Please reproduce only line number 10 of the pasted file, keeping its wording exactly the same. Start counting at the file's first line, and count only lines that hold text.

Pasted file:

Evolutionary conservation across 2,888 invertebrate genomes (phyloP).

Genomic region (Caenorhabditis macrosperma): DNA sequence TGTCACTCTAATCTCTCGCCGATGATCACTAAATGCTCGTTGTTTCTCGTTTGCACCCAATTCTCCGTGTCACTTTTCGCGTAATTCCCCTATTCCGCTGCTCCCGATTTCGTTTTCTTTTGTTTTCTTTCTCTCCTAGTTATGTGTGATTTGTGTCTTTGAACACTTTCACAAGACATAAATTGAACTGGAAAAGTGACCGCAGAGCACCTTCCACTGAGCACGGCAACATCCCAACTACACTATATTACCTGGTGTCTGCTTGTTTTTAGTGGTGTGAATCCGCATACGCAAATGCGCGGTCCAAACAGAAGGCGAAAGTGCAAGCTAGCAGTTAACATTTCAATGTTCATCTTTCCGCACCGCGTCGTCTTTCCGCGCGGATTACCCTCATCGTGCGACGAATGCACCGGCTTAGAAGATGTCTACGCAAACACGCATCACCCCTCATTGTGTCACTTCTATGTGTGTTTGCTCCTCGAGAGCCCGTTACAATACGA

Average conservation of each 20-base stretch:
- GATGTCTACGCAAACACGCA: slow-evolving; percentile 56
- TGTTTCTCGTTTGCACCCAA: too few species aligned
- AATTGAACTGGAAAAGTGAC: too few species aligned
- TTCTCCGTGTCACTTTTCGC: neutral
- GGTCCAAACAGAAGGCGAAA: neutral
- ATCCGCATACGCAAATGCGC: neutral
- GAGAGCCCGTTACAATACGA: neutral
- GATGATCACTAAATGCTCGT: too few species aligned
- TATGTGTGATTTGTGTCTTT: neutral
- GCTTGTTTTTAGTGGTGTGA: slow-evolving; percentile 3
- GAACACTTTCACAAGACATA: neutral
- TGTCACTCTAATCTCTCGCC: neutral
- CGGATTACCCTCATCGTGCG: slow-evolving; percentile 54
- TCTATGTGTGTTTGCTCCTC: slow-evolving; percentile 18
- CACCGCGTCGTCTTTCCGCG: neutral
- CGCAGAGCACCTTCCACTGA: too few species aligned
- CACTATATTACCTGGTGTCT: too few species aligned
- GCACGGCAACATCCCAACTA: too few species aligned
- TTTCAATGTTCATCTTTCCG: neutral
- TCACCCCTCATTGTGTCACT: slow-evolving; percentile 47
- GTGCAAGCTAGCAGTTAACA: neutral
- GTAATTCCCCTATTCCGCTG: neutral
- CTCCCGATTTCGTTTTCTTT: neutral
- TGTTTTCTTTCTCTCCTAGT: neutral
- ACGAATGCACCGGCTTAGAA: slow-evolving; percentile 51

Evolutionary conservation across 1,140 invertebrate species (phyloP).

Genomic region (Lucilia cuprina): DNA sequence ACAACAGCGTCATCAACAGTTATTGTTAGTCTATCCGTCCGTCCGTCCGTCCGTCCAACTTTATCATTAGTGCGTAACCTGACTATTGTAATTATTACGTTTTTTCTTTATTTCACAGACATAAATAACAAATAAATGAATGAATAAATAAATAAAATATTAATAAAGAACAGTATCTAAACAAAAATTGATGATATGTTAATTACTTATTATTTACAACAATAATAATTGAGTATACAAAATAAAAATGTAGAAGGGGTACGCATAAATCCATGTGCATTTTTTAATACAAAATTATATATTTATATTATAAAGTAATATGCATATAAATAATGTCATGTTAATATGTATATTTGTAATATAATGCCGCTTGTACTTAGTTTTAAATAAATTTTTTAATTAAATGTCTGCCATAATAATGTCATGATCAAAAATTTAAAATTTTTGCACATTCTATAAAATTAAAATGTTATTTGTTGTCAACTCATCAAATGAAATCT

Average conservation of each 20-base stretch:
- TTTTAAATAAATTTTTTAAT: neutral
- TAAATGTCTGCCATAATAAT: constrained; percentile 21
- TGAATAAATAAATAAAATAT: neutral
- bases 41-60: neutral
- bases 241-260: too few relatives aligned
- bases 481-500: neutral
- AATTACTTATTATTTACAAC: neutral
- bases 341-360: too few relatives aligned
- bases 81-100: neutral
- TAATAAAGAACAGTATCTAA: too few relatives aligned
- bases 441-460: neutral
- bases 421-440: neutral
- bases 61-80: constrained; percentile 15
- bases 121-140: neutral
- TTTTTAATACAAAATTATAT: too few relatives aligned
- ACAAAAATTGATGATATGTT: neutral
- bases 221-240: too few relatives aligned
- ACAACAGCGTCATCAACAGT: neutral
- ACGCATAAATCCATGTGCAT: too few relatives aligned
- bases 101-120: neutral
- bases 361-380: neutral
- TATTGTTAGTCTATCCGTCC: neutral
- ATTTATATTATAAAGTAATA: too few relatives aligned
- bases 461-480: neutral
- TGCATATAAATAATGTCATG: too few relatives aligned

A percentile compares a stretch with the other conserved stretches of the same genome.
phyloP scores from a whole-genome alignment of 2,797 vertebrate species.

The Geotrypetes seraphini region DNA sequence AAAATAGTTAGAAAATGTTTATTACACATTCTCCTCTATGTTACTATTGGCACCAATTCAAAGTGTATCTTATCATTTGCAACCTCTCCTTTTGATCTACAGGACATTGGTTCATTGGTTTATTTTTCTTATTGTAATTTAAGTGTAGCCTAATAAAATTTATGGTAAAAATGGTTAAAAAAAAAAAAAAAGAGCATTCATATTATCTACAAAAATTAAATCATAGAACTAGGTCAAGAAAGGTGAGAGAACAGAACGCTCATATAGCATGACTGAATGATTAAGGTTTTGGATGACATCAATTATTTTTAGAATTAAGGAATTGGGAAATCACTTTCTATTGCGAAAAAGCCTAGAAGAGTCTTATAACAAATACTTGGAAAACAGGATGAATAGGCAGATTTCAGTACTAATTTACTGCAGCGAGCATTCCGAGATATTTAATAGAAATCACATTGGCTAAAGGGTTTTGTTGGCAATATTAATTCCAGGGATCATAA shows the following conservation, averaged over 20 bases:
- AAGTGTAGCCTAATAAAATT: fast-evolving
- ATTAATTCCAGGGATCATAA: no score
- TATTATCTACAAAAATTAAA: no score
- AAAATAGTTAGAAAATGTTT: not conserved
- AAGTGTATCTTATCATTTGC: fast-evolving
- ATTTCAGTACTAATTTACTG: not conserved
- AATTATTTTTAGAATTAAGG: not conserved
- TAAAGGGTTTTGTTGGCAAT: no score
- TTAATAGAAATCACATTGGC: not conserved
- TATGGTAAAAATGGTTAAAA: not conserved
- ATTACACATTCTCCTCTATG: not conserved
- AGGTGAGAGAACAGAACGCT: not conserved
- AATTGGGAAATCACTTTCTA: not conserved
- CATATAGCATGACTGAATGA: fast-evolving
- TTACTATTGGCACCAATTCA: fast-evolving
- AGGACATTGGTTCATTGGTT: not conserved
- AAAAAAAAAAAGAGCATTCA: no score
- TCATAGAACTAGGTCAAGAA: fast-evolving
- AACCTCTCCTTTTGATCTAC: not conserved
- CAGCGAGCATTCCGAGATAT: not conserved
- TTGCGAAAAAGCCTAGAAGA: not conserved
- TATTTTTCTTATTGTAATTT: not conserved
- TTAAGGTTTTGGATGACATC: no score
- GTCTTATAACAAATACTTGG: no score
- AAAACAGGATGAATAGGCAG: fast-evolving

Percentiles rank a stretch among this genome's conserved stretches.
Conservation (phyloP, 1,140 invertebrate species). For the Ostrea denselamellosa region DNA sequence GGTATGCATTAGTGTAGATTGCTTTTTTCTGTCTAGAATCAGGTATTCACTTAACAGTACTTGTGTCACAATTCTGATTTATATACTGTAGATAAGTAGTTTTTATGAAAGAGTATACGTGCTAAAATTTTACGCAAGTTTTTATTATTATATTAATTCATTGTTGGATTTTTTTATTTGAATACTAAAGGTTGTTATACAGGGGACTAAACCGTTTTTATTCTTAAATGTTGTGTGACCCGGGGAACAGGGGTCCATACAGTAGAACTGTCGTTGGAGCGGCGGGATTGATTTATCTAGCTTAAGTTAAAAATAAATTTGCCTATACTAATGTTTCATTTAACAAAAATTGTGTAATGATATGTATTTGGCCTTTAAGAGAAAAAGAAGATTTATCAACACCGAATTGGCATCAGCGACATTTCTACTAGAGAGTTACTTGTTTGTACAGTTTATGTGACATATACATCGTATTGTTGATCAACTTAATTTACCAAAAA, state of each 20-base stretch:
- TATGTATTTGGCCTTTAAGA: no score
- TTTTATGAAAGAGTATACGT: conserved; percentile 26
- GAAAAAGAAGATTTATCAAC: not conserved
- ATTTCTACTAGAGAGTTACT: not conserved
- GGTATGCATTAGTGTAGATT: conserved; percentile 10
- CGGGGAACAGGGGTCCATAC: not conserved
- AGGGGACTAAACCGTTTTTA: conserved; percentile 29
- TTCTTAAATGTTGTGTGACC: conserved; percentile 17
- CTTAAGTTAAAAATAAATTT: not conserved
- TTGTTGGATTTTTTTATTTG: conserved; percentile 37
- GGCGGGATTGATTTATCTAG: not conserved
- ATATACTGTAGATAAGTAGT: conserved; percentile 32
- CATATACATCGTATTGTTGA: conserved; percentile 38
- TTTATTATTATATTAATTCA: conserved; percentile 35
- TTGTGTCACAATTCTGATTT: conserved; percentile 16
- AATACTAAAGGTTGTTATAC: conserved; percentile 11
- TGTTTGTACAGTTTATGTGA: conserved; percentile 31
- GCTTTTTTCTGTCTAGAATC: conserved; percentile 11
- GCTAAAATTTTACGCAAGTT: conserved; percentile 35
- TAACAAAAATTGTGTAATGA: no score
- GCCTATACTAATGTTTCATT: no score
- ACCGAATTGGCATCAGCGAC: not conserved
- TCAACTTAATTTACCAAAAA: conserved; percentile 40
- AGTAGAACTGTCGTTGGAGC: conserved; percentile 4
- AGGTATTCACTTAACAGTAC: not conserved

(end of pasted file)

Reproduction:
- GAGAGCCCGTTACAATACGA: neutral